I LOVE my class this year. Diverse. Capable. Sweet. Unique. Enthusiastic. Energetic. Hard-working. Funny. Lovable.
These are some of the words that come to mind when I think of my first graders. But one more word that also comes to mind is…chatty. Very chatty. We are a ‘work in progress’ with this. And thank goodness, we are continuing to improve each week. 🙂
Now, don’t get me wrong, I believe a classroom should be FULL of rich, collaborative dialogue. Student discussion is vital, and our little guys need frequent opportunities to engage with peers and share their thoughts. I pride myself on having a dynamic, student-centered classroom that encourages this. To foster this kind of a climate, however, students also need to learn how to be effective listeners and independent workers. There are appropriate and inappropriate times for talking, and to get students to adhere to these boundaries, clear expectations must be set.
Here are 13 ideas/strategies to try when working with a chatty class.
1) Noise Level Chart: These visual aids provide students with clear expectations. I quickly call attention to where I’m moving the clip at the start of each lesson. I love these charts because they prevent me from feeling like a ‘talking cop’. Instead of having to constantly repeat myself, I can simply say ‘check the chart’ or point to it if needed. Here is one example I pulled from Pinterest. 🙂
2) The ‘Quiet Music’: I play ‘quiet music’ during independent working times. It creates a calm, relaxing atmosphere and is an audible signal that it is ‘quiet working time’. I alternate cd’s containing classical music songs, sounds of the ocean, and Native American flute & guitar instrumentals.
3) Mood Lighting: During ‘quiet times’, I turn on a lamp with warm, gentle lighting as opposed to the school’s harsh florescent lights. This can help set the mood as well.
4) Attention Grabbers: I call/signal for students’ attention in a variety of different ways, not just one. Otherwise, I get bored and so do the kids! Sometimes I use a bell, set of claps that students must echo, or these fun attention grabbers from Jessica at Mrs. Heeren’s Happenings.
6) Talking Objects: I conduct morning meetings on a daily basis, and also incorporate whole-class reflections and share-outs where each student gets to share an idea. To encourage listening, I pass around a ‘talking object’ (usually a gigantic Koosh ball or stuffed sea animal). Students know that the only person who should be speaking is the person holding the talking object.
7) Brain Breaks: I provide students with opportunities to release their energy. This helps them focus better during instructional time. Please see my article Brain Breaks: Fight the Fidgeting which links to about 100 dancing brain breaks for the SMARTboard/Promethean board.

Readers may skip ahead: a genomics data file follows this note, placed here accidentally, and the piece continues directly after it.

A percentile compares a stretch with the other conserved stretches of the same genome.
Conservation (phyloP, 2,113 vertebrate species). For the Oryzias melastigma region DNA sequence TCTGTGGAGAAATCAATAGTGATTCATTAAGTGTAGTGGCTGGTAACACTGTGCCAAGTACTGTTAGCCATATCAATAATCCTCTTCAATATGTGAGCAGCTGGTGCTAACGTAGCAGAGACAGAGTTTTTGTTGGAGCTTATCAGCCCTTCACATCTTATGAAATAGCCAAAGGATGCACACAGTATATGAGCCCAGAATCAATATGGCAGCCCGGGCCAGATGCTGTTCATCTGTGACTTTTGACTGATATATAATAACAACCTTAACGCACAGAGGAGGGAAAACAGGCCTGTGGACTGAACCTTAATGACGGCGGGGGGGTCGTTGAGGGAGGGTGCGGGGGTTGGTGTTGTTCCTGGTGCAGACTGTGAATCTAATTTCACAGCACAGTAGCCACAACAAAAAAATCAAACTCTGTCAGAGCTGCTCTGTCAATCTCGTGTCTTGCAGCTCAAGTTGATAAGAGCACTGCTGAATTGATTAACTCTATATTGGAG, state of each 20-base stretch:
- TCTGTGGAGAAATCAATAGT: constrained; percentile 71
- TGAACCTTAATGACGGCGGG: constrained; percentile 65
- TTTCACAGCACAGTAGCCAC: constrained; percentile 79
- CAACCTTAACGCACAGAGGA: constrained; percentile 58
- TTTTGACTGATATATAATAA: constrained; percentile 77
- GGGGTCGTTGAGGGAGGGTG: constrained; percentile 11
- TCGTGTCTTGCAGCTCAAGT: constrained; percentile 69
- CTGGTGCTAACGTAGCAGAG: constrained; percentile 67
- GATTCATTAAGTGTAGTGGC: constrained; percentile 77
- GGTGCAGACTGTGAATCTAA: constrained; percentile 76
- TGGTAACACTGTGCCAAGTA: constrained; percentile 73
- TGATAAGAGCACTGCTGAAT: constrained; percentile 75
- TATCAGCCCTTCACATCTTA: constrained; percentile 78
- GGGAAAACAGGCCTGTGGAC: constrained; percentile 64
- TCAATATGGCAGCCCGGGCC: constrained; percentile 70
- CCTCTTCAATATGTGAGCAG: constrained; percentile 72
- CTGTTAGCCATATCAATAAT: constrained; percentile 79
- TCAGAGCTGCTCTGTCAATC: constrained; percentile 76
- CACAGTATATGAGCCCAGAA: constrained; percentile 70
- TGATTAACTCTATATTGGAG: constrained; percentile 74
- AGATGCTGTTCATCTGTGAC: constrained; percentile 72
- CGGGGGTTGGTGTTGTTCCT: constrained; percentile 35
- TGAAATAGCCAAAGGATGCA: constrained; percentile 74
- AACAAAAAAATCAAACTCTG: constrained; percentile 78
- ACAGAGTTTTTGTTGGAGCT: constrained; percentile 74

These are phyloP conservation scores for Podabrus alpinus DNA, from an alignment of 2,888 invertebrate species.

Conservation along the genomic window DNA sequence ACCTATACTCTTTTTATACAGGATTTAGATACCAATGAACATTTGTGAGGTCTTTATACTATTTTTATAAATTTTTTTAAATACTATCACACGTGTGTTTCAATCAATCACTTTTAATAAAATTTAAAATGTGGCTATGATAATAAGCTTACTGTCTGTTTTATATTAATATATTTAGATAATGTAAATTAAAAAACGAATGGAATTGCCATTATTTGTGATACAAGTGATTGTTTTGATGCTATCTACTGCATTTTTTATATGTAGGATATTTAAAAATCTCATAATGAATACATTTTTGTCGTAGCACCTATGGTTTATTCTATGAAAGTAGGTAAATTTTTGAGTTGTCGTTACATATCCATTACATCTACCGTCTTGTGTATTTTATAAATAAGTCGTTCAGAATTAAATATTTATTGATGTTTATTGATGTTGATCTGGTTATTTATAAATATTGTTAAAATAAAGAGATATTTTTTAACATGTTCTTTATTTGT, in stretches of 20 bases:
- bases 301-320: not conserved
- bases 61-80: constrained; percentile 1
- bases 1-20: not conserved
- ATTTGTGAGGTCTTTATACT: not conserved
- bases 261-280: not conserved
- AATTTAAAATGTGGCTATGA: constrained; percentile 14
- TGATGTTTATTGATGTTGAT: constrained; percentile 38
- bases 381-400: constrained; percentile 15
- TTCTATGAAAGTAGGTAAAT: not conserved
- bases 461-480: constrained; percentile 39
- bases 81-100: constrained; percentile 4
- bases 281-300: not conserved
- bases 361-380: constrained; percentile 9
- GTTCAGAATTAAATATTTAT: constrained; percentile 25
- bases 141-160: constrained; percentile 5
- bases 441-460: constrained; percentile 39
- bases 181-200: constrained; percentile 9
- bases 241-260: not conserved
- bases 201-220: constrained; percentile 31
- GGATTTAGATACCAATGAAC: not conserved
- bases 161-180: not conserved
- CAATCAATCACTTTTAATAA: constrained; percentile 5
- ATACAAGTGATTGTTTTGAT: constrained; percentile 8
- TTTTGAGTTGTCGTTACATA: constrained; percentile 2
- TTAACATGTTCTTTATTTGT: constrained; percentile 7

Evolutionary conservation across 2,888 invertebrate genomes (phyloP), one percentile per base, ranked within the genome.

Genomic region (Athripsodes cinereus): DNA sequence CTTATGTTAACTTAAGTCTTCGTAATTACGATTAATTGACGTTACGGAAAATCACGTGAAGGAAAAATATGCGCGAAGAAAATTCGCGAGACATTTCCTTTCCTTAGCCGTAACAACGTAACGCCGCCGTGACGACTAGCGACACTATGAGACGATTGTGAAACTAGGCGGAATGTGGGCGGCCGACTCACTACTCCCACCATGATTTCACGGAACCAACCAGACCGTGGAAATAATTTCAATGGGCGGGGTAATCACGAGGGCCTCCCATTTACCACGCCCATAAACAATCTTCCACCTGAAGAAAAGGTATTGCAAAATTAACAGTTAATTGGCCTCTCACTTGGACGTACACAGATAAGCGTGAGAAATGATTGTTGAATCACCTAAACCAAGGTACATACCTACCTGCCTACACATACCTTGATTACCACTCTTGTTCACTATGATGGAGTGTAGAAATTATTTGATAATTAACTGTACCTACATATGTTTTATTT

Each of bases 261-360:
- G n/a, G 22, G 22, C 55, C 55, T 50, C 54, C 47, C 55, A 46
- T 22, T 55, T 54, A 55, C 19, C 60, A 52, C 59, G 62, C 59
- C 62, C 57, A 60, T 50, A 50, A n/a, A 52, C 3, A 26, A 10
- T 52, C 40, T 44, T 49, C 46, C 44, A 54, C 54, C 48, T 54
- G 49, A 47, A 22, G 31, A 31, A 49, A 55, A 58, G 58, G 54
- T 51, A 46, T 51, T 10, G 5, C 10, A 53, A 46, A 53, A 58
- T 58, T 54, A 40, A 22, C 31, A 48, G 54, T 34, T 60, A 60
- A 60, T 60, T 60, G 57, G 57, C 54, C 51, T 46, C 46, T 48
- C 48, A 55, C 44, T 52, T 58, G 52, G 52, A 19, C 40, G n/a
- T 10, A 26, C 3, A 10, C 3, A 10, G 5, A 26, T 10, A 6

8) Online Noise-o-Meters: Online noise meters detect the amount of sound heard on your computer’s microphone. Check out these noise-o-meters for display on your whiteboard so that students can self-monitor their talking. Try Bouncy Balls, Calmness Counter, or the Too Noisy App.
9) Cooperative Structures: Students need time to engage about their learning. I do ‘turn and talks’ at carpet time, shoulder/face partner share-outs when they’re at their desks, as well as a variety of collaborative group and movement activities. Check out the Essential 5 of Kagan’s Cooperative Learning Structures for examples of some excellent structures.
10) Whole-Class/Team/Individual Incentives: I constantly give my attention to the positive behaviors I’m noticing in my class. Students work for meaningful rewards/incentives on a whole-class, team, and individual level. Try to ignore chattiness/shouting out by giving your attention/praise to those making good choices.
11) S.H.A.R.K.: This is an acronym I created that stands for…
Hands in lap.
Respect to teacher/classmates.
When I need students’ attention at the carpet, I simply say ‘shark’ and they clap their hands over their head like a fin and then drop them to their laps. It’s a fun visual/audible reminder that works! Plus, it’s adorable! Here are my niece and nephew modeling this for me. It took everything for me not to laugh during the conversation they were having. 🙂
12) ‘Raise Your Hand’ Reminder Chips: This is something I do with students who really struggle with ‘shouting out’ in particular. To try to help them increase their self-control, I will toss them a foam math counter chip to hold in their hands if I notice they are having difficulty. The chip serves as a visual/tangible reminder that they must raise their hand the next time they’d like to speak. It helps them control the impulse.
13) Take a Break: If a student is consistently having difficulty with the chattiness, I provide a logical consequence. I may ask the student to ‘take a break’ or may provide them with an alternative working space temporarily. It’s important to be firm, fair, consistent, and caring when doing so. Have a sincere discussion with the student about your expectation, and allow them to return to the activity on their own accord. We want them to feel in control of their choices.
What kinds of things do you do in your class to alleviate the talking???
Please share in the comments section below! I’d love to hear from you. 🙂